7) Go to events. Prepared. I’ll be honest (again!), this is something that I’m slacking at. I know it is important to get out there and meet new faces, check out new technologies, swap details and then follow up, but I have been a bit rubbish over the last couple of years. Being prepared simply means spending a reasonable amount of time and money on some good business cards/ CDs/ DVDs/ Press kits. I know it will greatly improve my media and marketing base if I get out to parties, conferences and exhibitions, and that is what I’m going to start doing. Join me.

So, there you have it. Of course I’m not saying this is definitive, and results may fluctuate with the weather, but I promise that these are fundamentals on your path to success.

Lee Jarvis.

Cross-posted at UK Music Jobs

January 08, 2009

iTunes goes DRM-free

Well, it’s always been on the cards, but the biggest news of the week is that Apple have finally been able to make iTunes tracks available without the Digital Rights Management that was essentially ‘watermarked’ into all previous tracks.

So you can now buy a tune from iTunes and play it on Microsoft’s Zune player or similar by SanDisk. It really took us until 2009 to get to that stage? The major labels and countless independents have been selling DRM-free tracks via Amazon for about a year, so why did they hold out on Apple?

Steve Jobs announced that EMI were willing to drop DRM back in 2007, but the rest of the majors (Universal Music Group, Warner Music Group, and Sony Music Entertainment) have held out for some unknown reason. Actually, the reason is know; it’s because majors have no idea how to move forward in this music evolution. They were unwilling to hand over DRM-free copies to iTunes because of the scale of it’s sales, fearing a loss of control and rampant, escalating piracy. They struggle to keep hold of things like DRM so that people don’t ‘steal their money’.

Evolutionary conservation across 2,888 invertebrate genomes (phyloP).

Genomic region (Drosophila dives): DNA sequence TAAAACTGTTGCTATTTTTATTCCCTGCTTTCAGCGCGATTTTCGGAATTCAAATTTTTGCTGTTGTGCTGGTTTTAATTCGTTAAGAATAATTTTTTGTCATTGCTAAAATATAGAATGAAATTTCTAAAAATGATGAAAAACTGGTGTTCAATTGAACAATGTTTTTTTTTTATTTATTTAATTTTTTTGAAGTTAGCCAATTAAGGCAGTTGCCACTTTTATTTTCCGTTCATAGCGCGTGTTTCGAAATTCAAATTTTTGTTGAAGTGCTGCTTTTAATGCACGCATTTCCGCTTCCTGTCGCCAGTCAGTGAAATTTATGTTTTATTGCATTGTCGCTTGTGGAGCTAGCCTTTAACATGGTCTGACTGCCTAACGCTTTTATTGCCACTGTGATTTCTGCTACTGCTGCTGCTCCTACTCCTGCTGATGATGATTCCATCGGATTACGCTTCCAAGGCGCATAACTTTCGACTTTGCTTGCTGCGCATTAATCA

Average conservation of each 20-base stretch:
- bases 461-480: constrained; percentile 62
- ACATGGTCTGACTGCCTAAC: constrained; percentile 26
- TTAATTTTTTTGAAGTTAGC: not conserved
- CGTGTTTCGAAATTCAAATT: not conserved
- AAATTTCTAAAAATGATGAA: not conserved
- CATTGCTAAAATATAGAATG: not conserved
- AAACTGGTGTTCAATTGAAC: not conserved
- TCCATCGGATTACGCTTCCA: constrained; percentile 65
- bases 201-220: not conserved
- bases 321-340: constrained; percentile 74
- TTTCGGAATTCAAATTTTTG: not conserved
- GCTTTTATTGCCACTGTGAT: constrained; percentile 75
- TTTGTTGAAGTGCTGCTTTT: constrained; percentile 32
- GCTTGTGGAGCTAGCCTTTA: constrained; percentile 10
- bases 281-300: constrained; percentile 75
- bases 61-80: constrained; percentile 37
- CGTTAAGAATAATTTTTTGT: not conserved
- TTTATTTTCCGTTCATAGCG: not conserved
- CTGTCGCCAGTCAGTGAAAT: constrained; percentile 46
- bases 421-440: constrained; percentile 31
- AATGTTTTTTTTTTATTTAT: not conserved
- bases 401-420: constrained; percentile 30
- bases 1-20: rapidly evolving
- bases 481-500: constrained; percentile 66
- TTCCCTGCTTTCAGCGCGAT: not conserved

Here’s a thought. Will Apple’s news make much difference? The people who already buy millions of tracks from iTunes are doing so (mostly) happily and playing them on their millions of iPods and iPhones. As far as they know (or care), DRM has never been an issue. People who have wanted to download DRM-free music for their non-Apple devices have been able to find it fairly easily. Will these settled buyers bother to jump ship? Especially with the new price rises too (more on that later). The infamous Bob Lefsetz thinks the news is very much a non-issue, saying that “the only people who care about DRM don’t pay for music, they just steal it. Otherwise, Amazon would have eclipsed Apple and the Seattle company would own the online music market”.

Is it all too-little too-late?

Lee Jarvis.

Cross-posted at our UK Music Jobs website and also our USA Music Jobs website. The premier online communities for music industry professionals.

January 06, 2009

The Grammys 2009

So, that time of year again, huh? The Grammys are a funny thing. On one hand, they are the GRAMMYS! The most infamous and high profile music award you can get - everyone wants one. Adele (kinda) wants one. I want one. Heck, I want three. But on the other hand, they have somehow managed to miss out on awarding some of the finest talent in recent years the titles they deserve. Chicago Tribune's Kevin Johnson recently said about last year's Album of the year award going to Herbie Hancock, "Hancock's a legend, but ignoring the impact of [Kanye] West and [Amy] Winehouse felt like a mistake”. Ok, so Winehouse did win five other categories, but his point is, as the LA Times puts it, “ The industry wants -- more to the point, desperately needs -- ...innovators, but it decidedly prefers those who also find ways to acknowledge the old traditions”.....

Cross-posted at US Music Jobs just before the holidays, go there to read the full post...

Lee Jarvis